Based on these values, we calculate the mean (x) and standard deviation (σ) for these data points. In statistics, the standard deviation (SD, also represented by the Greek letter sigma σ or the Latin letter s) is a measure that is used to quantify the amount of variation or dispersion of a set of data values. A low standard deviation indicates that the data points tend to be close to the mean (also called the expected value) of the set, while a high standard deviation indicates that the data points are spread out over a wider range of values.
The band range is defined by the lower and upper band values as per the following calculation: Lowerband=(x–σ)Upperband = (σ+x- ).
Empirical Rule: If data is normally distributed, around 68% of the results should fall within the mean plus or minus your standard deviation. 95% of the results should fall within two standard deviations, plus or minus the mean.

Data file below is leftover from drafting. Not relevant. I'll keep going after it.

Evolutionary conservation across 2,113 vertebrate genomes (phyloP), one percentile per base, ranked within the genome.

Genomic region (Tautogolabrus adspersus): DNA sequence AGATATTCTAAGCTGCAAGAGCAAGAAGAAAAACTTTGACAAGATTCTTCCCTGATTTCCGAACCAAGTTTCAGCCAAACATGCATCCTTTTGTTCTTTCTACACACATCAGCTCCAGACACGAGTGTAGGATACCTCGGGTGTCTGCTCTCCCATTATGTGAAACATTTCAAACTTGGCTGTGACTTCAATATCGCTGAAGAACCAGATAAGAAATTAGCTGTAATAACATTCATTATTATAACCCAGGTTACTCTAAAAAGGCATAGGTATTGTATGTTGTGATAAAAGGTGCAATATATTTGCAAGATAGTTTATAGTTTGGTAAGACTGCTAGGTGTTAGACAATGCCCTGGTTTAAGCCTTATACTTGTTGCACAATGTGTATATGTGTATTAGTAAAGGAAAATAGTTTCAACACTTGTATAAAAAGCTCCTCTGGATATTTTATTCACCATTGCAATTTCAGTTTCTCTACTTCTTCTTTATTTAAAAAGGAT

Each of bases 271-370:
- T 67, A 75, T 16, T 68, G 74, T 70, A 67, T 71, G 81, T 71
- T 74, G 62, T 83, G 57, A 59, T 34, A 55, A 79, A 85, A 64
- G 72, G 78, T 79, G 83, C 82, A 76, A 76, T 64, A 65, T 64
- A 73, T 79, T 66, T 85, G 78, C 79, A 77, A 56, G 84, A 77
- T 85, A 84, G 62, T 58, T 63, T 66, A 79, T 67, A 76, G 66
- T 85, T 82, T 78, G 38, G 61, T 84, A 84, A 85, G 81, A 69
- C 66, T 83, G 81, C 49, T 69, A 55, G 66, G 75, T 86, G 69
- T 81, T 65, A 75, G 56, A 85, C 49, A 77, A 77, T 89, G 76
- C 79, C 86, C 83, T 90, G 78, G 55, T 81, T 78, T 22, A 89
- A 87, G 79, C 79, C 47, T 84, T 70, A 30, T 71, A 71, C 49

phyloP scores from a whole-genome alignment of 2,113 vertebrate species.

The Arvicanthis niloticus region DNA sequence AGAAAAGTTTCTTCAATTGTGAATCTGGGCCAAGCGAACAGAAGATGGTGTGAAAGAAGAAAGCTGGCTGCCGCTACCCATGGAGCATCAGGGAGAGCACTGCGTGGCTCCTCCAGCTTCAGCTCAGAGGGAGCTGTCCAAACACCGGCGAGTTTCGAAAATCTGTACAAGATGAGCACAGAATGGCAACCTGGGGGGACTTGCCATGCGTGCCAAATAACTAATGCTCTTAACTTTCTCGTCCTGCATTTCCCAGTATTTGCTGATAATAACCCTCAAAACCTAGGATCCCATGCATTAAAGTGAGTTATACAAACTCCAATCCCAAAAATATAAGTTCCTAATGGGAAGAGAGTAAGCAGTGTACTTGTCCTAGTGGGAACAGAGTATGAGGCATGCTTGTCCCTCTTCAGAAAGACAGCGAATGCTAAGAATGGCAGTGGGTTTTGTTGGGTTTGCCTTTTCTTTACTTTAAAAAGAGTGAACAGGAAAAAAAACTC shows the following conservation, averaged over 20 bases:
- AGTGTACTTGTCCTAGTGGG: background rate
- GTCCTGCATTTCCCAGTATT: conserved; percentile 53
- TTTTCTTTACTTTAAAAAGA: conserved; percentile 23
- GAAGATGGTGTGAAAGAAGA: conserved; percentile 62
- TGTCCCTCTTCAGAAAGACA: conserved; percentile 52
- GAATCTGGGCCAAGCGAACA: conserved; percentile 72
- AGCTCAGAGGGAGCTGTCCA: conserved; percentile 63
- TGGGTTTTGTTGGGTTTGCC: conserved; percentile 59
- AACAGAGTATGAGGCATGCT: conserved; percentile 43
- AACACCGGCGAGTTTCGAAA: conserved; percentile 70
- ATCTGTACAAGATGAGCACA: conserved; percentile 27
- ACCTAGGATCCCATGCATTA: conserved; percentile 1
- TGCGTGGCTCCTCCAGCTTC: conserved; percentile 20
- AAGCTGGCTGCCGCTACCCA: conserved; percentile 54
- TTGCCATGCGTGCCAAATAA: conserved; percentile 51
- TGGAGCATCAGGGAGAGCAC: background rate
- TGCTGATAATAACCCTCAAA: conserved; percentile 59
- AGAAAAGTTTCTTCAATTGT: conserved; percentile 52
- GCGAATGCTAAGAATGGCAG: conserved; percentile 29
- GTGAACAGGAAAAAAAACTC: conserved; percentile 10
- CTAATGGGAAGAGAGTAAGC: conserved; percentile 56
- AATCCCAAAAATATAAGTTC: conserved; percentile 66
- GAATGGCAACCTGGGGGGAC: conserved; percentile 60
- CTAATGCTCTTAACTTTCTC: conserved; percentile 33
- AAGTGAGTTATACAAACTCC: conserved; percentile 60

For Quality Bands, we use the first standard deviation to calculate the upper and lower band values. Once these values are calculated, we create a plot that looks like the chart in Figure 1. The band in Figure 1 lies within the range 88.2-99.5%. The red line indicates the area of focus for the metric. Lower translation accuracy could be due to either of the following factors:
• Issues with the string translation — grammatical, legal and so on.
• Translated string does not match the user interface context.
• Preferential changes where the linguists have a better suggestion for the existing string.